Phnom Penh's totem elephant – Sambo – survives
The speckle-eared pachyderm escaped machetes and famine, and now rests as Phnom Penh's totem of good things.
Phnom Penh, cambodia
In the center of a traffic-mobbed roundabout, encircled by the crush of cars and motorbikes, a small act of veneration regularly takes place. A small gray-haired woman buys a bunch of bananas and toddles with her cane up to Sambo, a 10-foot-tall, 4,000-pound elephant standing calmly in the urban chaos.Skip to next paragraph
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Sambo grasps the offering with her trunk, gobbling the entire bunch in one bite as the woman brings her palms together in a sign of respect for the last remaining elephant in Phnom Penh.
Once plentiful in the Cambodian countryside, elephants like Sambo were historically fixtures at the royal palace. While the animals still evoke the nation's ancient legacy of kings and warriors, Sambo also represents a more recent piece of Cambodian history. Having survived the machetes of the Khmer Rouge she has become one of the capital city's most visible cultural icons – a magnet for tourists, children, and those who venerate her as a sacred beast.
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For Sin Son, a fourth-generation elephant handler, Sambo is a beloved link to life before the Khmer Rouge regime: "For me, elephants represent God – they represent people who have been saved, who have lived a long time."
For more than a century, Sin Son's relatives kept elephants on the family's five-acre plot to transport rice, clear forests, and haul logs. Following tradition, at a time when wild elephants were abundant in the wild, they captured and trained them.
In mid-1977 Khmer Rouge cadres descended upon Sin Son's farm near Samrong Tong, a district west of Phnom Penh. They attacked the family's five elephants with machetes. Sin Son, 24 at the time, watched in horror as the Khmer Rouge seized the animals that his family had raised for generations. When the cadres struck 17-year-old Sambo – the youngest elephant – on a hind leg with a machete, Sin Son could no longer contain his anguish.
At the risk of being killed, says Sin Son, he protested, "Friend, friend! Please, do not kill her, she is so small – take pity on her!"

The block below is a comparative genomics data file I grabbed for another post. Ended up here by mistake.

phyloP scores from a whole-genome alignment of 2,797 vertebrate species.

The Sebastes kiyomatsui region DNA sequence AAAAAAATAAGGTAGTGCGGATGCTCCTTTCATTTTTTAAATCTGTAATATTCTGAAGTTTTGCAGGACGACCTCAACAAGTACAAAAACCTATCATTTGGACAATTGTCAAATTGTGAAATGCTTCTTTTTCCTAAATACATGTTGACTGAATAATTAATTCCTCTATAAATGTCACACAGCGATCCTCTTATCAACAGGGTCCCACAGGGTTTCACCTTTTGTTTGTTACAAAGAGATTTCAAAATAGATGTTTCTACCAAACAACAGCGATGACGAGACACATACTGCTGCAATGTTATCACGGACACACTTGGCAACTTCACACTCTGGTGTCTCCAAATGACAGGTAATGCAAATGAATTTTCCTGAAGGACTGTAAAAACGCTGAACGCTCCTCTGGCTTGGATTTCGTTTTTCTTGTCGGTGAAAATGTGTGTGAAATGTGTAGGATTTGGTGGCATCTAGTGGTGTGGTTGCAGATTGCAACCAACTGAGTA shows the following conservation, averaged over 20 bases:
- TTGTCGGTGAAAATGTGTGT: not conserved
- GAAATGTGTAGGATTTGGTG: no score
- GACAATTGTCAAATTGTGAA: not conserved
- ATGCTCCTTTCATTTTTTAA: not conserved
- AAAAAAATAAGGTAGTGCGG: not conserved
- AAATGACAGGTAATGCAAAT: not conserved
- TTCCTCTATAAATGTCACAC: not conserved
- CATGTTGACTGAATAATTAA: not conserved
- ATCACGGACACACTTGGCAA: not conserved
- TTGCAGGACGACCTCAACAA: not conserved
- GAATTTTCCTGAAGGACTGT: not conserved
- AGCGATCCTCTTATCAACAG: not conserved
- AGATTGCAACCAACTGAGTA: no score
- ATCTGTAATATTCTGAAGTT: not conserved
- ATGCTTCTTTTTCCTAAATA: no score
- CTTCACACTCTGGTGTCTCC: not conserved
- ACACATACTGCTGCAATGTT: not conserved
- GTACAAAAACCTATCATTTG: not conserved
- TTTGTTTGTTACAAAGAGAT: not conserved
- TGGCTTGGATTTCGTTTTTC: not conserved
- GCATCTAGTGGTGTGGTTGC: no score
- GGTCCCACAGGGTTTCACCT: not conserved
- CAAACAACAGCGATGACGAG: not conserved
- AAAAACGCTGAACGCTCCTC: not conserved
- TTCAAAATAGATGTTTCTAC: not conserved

In his final glimpse of Sambo, Sin Son saw the wounded elephant running from her captors, fleeing into the chaos of the evacuation.
Sin Son was sent to a labor camp in the northwestern Battambang Province. He says he wept openly after hearing reports that the four older elephants had been killed.
"We took care of Sambo since she was 8," Sin Son says, describing how the elephant learned to come when he called and bumped him playfully with her trunk. "I thought of her as my blood relative, my sister."
Sin Son spent two years in the labor camp, where his parents, two brothers, and two aunts would be among the 1.7 million Cambodians who perished as a result of execution, starvation, disease, and overwork under the regime.
After the Khmer Rouge was ousted in 1979, Sin Son returned to his village to find that only one neighbor had survived. He was astonished to hear that Sambo, too, was still alive. Sambo had been taken in by a chief cadre and was living hundreds of miles away in the Cardamom Mountains, the neighbor told Sin Son.
Sitting today with his elephant in front of Wat Phnom's ornate steps, Sin Son breaks into a smile as he tells – for the umpteenth time – the story of his remarkable reunion with Sambo.
Sin Son pedaled his bicycle for three days to get to the small farm where Sambo was being kept.
"At first they did not believe I was her owner," he says. "But when I called her name, she came out from the jungle behind their house. I was so happy, so excited – I never thought she'd be there, or that they'd give her back to me."